Last known location: London, England

Colourful Kyoto

We woke up on Saturday morning rather hungover after the drunken karaoke scenes of the previous night.  After dragging ourselves out of bed we made it as far as the nearest McDonalds which perked us up sufficiently to leave Osaka and head to Kyoto.  We picked our Japanese Rail passes up at the station which allows us free rail travel on all JR lines (pretty much all trains) during our time in Japan.  We then collapsed onto the train and made the 20 minute journey north-east to Kyoto.

To be honest it was all a bit of a blur but we were rather proud of ourselves for making it before dark!  We hopped on the 206 bus, as instructed by the directions, and waited the obligatory 15 minutes.  Our stop hadn’t come up, so we thought me might be suffering in the Saturday afternoon traffic.  30 minutes into the journey and we finally realised all was not well.  We got off the bus and looked in a daze at the information on the stop.  None of it made much sense, what with it being in Japanese and all.  So we crossed the road to look for another bus stop.  Quite what we were doing I don’t know but I do know that when I saw a taxi and hailed it I felt much relief!  It turns out we were on completely the wrong side of town and (as we discovered the next day) had taken the bus in the wrong direction.  2,000 yen down, we trudged to our hostel and pretty much crashed out for the rest of the day!  We did make it out for a quick dinner of udon noodles, but that was about it!  We were staying in a 10 bed mixed dorm in Kyoto, which sounds fairly horrific, but we had a bunk bed with hospital-like curtains surrounding it so at least we could pass out in something like privacy!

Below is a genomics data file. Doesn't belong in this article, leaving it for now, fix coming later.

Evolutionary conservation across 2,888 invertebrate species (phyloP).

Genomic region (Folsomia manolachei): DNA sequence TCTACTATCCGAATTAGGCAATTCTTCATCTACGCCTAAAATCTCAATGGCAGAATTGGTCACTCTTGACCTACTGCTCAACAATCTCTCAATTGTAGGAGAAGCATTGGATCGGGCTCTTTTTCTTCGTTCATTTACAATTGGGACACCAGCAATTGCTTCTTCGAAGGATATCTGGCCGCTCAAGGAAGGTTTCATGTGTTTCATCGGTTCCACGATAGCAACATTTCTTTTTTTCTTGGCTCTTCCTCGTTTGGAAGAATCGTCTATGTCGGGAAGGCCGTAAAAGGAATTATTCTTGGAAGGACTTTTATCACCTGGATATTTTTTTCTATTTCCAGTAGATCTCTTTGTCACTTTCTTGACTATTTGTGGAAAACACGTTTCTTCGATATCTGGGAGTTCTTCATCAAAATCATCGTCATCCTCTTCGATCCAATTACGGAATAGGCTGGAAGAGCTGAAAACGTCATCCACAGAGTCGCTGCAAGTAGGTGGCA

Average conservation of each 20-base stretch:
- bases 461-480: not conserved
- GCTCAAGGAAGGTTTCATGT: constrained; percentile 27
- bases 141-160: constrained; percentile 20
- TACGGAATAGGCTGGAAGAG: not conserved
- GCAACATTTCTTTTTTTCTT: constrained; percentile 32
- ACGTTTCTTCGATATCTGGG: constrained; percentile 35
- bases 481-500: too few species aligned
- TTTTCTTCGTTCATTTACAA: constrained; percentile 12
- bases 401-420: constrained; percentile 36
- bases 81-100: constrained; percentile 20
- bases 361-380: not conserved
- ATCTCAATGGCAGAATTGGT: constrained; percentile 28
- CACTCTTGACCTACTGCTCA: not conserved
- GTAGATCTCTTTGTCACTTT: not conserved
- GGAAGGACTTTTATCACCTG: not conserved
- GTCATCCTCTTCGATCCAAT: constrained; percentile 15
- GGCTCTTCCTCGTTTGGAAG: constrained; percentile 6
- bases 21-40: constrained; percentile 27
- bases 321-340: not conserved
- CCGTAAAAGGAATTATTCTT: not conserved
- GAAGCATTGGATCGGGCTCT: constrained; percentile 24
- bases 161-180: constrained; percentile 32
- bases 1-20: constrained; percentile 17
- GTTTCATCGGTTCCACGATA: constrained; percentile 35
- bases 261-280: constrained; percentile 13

On Sunday we woke up refreshed and raring to go.  We felt a bit guilty for losing much of Saturday, so hit Kyoto running.  It’s a beautiful but sprawling city, with lots to see, much of it spread far and wide.  We headed to Ginkaku-ji, The Silver Pavilion, which we’d heard good things about from the guide book and people in our hostel.  Despite the name, it isn’t actually silver, but is still really lovely.  We’ve come at a good time of year because the leaves are changing, so the trees are multi-coloured but there’s still lots of sunshine.  Koyo viewing as it’s called is apparently quite a big attraction in Japan. The Silver Pavilion is set in a beautiful garden, with intricate sand designs and gorgeous water features.  We wandered round for quite a while, suitably impressed!

Feeling very zen-like, we decided to do “The Philosopher’s Walk”, one of Kyoto’s most famous routes.  It follows a tree-lined canal and passes by several shrines and temples.  We stopped to look at a few, notably Honen-In, where we also spotted a terrifying looking spider, and Nanzen-ji.  This temple became one of the 5 great Zen temples in Japan, so certainly suited our mood, and has an enormous gateway, called the Sanmon.

Once we were done being ‘Zen’ we decided we were hungry, so headed to Nishiki Market, nicknamed ‘Kyoto’s Kitchen’.  It was very crowded, with lots of stuff on offer.  There was a huge amount of fish in particular, with everything from teeny-tiny pin sized shrimp to great big chunks of tuna.  We indulged in some ginger flavoured fried chicken and then deep-fried fish paste lollies on sticks; Dan had the cheese filled version, and I went for prawn and onion flavour.  Sounds a bit bizarre, and they tasted a bit like crab sticks, but more rubbery.

We explored Kyoto’s busy shopping district, braving the Sunday afternoon crowds, but I didn’t make any purchases.  I was very close to plonking myself at a make-up counter in one of the big department stores and asking them to work their magic but eventually decided against it.  I’m sure all this fresh-face stuff is doing wonders for my skin!  Once we’d tired of the shops we sat down in a cafe to watch the world go by.  Kyoto is a great place for people watching because you can see tourists, locals and even geisha going about their business.  Quite a variety of fashion here, too, from the traditional to ultra modern.  I really turned into my mother earlier when I reprimanded one girl for looking “slutty” with  her tiny shorts and thigh-high boots, and congratulated another for wearing “sensible tights”!